Regatta season is underway. It opened in December with the St. Maarten/St. Martin Course de l’Alliance and spread to the other islands in quick succession. The Caribbean is the best racing venue in the world. Blessed with near constant trade winds and seas warm enough that when water splashes down your back it doesn’t make you scream, there is no better place to race. In this edition you will find our January – March Regatta Preview compiled by senior All At Sea writer Carol Bareuther, and it makes interesting reading. I can sum-up the preview in one word: Change. Driven by the demands of today’s competitors, these changes cover all aspects of regatta organization from all-singing, all-dancing websites to new courses, instant results, and massive use of social media to name but a few. Island governments are also getting in on the act and more are willing to offer financial support. Government funding does, however, have its dangers. Few politicians understand yacht racing or what it takes to organize a huge regatta and instead of being satisfied with how the event promotes their island abroad, some, on handing over the check, are shocked to find they will have little say in how things are run. This can cause problems as funding offered one year can just as easily be refused 12 months later, as some regattas have found to their detriment.
In a land far away, one of the most sophisticated long-distance race-boats ever to sail the seas lies broken on a reef. The yacht, Team Vestas Wind, taking part in the Volvo Ocean Race, was put there by human error. Reports say she was sailing at 18 knots when she struck Cargados Carajos Shoals in the Indian Ocean. The shoals are well charted and the yacht’s navigator had as many electronic navigation systems to play with as a modern frigate, so what happened? According to reports, the navigator failed to zoom in on his chart plotter and only scant details of the dangerous reef showed up on the screen. Paper charts, anyone?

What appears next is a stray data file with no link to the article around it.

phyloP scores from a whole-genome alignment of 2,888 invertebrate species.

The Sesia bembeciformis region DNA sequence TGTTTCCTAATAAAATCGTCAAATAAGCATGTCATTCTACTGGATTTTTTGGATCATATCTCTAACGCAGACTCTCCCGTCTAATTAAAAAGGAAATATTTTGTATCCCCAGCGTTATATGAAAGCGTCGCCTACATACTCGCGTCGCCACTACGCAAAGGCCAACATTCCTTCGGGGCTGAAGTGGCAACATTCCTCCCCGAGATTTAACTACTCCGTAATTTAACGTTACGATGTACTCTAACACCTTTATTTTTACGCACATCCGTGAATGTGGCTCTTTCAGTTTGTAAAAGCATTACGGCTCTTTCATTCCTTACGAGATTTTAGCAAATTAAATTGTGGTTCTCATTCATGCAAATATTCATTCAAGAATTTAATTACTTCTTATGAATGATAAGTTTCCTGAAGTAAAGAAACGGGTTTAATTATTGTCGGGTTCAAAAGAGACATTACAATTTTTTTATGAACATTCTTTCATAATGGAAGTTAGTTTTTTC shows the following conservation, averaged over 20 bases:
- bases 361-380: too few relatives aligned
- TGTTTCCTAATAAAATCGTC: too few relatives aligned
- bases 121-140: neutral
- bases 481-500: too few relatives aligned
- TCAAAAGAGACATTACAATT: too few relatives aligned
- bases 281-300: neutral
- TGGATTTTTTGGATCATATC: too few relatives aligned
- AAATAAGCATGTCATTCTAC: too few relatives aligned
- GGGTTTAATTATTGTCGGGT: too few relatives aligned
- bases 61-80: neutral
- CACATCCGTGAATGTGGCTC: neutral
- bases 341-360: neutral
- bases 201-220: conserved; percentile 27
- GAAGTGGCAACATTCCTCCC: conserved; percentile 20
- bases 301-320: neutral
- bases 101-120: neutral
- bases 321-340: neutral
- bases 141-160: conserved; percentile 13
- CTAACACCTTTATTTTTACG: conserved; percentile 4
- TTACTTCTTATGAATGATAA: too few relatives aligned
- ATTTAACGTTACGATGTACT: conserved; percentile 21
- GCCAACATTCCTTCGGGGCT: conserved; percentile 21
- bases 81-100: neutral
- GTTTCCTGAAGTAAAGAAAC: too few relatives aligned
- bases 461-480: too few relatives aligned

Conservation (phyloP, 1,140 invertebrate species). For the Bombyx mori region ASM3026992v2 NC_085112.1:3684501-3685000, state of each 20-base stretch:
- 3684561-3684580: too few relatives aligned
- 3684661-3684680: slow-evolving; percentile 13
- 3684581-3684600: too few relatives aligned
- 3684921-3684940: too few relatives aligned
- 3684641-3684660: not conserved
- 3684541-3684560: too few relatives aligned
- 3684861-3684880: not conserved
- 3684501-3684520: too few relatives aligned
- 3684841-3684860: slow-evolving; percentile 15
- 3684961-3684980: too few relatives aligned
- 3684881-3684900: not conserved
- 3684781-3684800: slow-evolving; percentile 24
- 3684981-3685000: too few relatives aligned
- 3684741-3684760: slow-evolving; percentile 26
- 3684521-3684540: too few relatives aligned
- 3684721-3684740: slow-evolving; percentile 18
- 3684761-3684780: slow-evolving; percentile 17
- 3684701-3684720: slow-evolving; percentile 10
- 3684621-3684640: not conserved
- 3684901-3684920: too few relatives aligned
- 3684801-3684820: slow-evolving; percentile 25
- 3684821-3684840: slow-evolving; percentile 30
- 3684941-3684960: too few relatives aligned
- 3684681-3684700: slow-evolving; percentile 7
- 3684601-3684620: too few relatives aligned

When first I arrived in the Caribbean, I got into a fight with a coconut. It was on a beach in Dominica and the coconut won. I was born in the north of England where you don’t see many palm trees and the only time I saw a coconut was when I tried to win one at the annual fair. And, to my shame, I believed that’s what all coconuts looked like: Hairy brown things with eyes on one end.
My beach fight didn’t start with the coconut, it started with the tree. I tried to climb it. I’d seen a couple of local lads shimmy up the tree while watching through binoculars from the cockpit of my boat. It looked really easy. On my first attempt I was six-feet from the ground when my foot skidded and I slid down. My second attempt ended similarly at eight feet, and my third attempt at ten. By now, the tree was so slick with blood, I had to give up. Then my wife found a coconut at the water’s edge and brought it to me. I guess I must have upset her somehow. This nut had a shiny brown case and I set about opening it and immediately broke the blade off my favorite bosun’s knife. Incensed, I tore at it with my bare hands only to find it had more skins than an onion—fibrous, hairy skins that tore my fingernails and twisted my biceps out of my arms.
The following day, while limping along the beach like a walking billboard for Dettol and Band-Aids, I came across a pile of coconut husks around a sharpened stick driven into the sand and a young lad stripping nuts at a rate of one every few seconds.
I hobbled to the rum shop before I could cry.